A few years ago a fellow church planter heard that Melody and I were hoping to start a church that would be in or near our neighbourhood. He was so excited. He told me that he had lived there for a time and that to reach the Glebe you had to live in the neighbourhood.

His assessment was very affirming. I had sensed that this observation was true. Glebites care a lot about their neighbourhood and are very interconnected (just look at our Buy Nothing Group). In addition, people are a bit skeptical and cautious when there is a lack of trust. If there was a hope of talking to masses of people here about hope and spirituality, one needs to be integrated into the community and trusted. 

Trust looks like pursuing authenticity and integrity, where one’s actions line up with their beliefs and values. It requires vulnerability and admitting your mistakes and the shortcomings of those who came before you. Church planting will take living incarnationally and faithfully, patiently and consistently announcing the Kingdom of God.

I regularly get asked the question, “Why plant a church? Why not work within the established churches that are already within the city?”

It’s a good question. There are many different reasons that I could give that are all interconnected.

I could talk about my own strengths, gifts and interests. However, I am also likely drawn to church planting because of my own shadow side and weaknesses. 

Yet, my desire to church plant is bigger than just strengths and weaknesses. I am committed to my neighbourhood. After my cancer journey I do not want to move and start over again with a new set of doctors! But moreover, I deeply care about the Glebe. I love my neighbours and my neighbourhood.

Importantly, a big part of wanting to start something is a desire to be faithful to God and obedient to the call that he has placed on my life. I’ve been training and growing to be involved in church planting for the last 7 years.

A big reason is my heart for seeing people from all over come to know that God loves them and deeply longs for a relationship with them. It has been said that “church planting is the most crucial strategy for helping the city-wide church grow numerically and for the continual renewal and revival of existing churches.” (Tim Keller, Why Plant Churches?)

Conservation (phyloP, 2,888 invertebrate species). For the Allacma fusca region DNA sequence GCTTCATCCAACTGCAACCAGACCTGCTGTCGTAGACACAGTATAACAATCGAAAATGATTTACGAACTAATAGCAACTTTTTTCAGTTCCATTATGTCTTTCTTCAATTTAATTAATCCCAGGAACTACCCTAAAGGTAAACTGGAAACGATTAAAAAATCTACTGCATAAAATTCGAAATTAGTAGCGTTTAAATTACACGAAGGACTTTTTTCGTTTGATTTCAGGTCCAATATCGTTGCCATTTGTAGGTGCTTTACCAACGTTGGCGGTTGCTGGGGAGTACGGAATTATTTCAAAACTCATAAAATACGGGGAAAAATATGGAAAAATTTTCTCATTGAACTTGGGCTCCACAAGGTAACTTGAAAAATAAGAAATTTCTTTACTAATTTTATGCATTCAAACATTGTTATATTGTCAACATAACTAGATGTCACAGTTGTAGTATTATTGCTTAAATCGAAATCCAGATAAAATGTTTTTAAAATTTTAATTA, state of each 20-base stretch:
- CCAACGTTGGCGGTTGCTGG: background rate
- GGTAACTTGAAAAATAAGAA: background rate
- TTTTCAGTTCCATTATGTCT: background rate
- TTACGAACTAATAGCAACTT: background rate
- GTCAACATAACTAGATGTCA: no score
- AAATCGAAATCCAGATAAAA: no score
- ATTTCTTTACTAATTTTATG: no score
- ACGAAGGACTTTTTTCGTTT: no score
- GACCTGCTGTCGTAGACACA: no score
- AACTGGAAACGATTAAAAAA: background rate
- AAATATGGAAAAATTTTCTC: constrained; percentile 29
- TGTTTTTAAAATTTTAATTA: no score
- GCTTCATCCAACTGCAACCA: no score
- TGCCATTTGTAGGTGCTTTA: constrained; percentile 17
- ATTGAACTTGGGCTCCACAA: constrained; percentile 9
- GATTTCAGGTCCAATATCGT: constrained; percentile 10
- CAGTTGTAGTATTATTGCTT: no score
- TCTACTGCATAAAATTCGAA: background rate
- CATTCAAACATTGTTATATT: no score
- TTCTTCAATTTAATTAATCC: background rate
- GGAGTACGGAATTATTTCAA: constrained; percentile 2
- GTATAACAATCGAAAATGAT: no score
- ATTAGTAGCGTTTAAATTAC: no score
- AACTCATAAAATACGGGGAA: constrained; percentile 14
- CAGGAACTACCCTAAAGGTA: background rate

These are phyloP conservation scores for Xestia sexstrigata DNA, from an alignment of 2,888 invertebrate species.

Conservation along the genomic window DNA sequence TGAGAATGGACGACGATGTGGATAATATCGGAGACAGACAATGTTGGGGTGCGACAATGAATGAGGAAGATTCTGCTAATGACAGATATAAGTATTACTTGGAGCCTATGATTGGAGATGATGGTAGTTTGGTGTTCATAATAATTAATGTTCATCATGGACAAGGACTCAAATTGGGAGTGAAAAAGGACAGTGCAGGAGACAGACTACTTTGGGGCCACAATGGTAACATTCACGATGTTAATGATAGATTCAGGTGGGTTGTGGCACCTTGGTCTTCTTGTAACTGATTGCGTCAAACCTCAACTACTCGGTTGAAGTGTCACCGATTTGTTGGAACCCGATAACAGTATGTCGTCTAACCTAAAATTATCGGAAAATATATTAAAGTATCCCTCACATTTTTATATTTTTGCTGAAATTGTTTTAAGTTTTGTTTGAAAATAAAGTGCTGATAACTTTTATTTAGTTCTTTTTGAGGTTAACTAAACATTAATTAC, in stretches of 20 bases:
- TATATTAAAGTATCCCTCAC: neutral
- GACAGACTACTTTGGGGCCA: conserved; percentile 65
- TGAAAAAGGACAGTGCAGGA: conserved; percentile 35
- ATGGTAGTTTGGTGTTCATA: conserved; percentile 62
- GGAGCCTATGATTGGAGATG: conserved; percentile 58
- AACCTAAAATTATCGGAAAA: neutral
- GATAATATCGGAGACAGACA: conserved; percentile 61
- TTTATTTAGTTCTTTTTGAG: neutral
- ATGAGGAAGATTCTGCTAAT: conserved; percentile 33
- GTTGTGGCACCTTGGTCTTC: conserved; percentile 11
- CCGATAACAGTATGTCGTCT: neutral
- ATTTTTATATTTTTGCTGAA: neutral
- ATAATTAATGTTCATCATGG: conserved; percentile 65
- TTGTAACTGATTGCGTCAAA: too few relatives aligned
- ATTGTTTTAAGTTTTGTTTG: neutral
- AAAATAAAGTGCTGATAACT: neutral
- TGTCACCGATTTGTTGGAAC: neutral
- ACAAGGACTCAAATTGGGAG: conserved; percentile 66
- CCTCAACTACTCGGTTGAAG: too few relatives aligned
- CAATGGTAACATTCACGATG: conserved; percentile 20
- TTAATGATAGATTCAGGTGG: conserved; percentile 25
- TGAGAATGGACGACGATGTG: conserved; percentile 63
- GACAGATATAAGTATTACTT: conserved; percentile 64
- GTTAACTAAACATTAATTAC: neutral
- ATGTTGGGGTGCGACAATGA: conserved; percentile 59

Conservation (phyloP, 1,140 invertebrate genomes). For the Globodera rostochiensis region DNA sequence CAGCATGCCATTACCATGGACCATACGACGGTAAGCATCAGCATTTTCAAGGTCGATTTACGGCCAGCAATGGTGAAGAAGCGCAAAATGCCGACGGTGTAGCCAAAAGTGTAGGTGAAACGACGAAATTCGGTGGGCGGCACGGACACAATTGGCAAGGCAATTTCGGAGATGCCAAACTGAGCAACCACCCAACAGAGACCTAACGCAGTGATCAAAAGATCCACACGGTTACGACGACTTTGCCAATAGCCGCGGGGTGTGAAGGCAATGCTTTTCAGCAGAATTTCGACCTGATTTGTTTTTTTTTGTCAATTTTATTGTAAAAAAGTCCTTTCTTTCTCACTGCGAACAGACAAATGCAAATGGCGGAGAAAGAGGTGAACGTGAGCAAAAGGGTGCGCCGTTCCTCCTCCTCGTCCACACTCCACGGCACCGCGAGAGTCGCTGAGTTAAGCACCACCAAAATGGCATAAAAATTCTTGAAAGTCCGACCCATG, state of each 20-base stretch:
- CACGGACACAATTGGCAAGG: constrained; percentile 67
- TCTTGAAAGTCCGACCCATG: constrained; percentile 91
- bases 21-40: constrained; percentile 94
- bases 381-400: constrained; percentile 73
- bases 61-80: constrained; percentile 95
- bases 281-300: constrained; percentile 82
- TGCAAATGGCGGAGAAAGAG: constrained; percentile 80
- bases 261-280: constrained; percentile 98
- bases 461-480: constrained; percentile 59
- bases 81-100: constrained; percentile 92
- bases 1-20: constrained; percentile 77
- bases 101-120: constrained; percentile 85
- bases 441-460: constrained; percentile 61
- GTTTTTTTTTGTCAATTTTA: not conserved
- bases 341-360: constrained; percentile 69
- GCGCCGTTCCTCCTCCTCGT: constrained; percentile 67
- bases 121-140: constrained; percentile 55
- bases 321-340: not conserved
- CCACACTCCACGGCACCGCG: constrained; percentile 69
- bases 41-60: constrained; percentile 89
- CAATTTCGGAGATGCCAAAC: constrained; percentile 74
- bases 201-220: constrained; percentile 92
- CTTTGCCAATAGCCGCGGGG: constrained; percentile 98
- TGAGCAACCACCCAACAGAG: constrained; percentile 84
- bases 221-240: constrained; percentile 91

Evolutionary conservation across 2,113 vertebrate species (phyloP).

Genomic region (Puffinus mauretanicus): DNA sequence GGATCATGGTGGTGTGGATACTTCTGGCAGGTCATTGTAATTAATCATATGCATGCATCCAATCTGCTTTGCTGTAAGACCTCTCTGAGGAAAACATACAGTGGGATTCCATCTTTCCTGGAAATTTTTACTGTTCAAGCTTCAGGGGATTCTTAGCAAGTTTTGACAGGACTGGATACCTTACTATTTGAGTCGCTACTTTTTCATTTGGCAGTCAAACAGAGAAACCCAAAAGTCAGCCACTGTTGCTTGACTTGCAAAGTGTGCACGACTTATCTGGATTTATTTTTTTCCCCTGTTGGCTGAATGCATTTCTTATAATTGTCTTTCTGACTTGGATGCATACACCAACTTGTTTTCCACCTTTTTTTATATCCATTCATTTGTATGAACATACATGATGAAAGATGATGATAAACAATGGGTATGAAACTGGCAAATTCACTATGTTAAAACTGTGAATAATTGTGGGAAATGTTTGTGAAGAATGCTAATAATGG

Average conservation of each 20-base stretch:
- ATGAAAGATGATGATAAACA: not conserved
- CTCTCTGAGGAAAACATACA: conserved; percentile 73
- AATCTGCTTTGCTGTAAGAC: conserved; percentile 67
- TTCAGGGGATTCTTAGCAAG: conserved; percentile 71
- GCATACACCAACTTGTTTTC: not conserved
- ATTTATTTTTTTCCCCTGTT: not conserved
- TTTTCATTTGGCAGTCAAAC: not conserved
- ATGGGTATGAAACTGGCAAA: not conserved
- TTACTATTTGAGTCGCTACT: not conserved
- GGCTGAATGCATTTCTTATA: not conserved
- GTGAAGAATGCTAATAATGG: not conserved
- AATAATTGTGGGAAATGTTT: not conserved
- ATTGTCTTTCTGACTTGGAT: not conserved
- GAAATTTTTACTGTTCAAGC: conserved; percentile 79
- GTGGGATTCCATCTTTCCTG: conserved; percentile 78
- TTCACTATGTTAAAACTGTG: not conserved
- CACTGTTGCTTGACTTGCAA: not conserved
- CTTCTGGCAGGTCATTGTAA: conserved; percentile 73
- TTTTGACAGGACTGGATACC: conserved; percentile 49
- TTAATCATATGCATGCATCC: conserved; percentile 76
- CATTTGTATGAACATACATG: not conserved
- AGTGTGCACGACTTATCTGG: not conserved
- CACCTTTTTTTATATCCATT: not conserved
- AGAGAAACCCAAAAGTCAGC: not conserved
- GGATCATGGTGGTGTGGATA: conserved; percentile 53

Research has seen that new churches excel at engaging younger people, new residents to a community and new socioeconomic groups. It can be much harder for someone to break into an established church and get opportunities to serve or grow; however church plants create a perfect opportunity for developing new traditions and giving input.

In addition, it is much easier to reach people from different cultural and ethnic backgrounds in a church plant that is diverse from the beginning than an established church that is trying to transition to become more multiethnic. The church can seek to empower people who do not identify with majority culture from the very beginning and establish that as part of their DNA.

We also see that church plants are often good at reaching new people that had not originally considered being a part of a church community. It could be because the church planter knows that they need people! It doesn’t matter where you are in your faith journey, church planters are willing to engage with you! If they do not seek to grow the community outside of just their own networks of Christians, the church may not ever have enough momentum to become a sustainable and thriving congregation. The need to grow the community can drive the planter out into the community, building new relationships and seeking to see if people want to have spiritual conversations or are on their own spiritual journey.

The Bytown Community Church logo.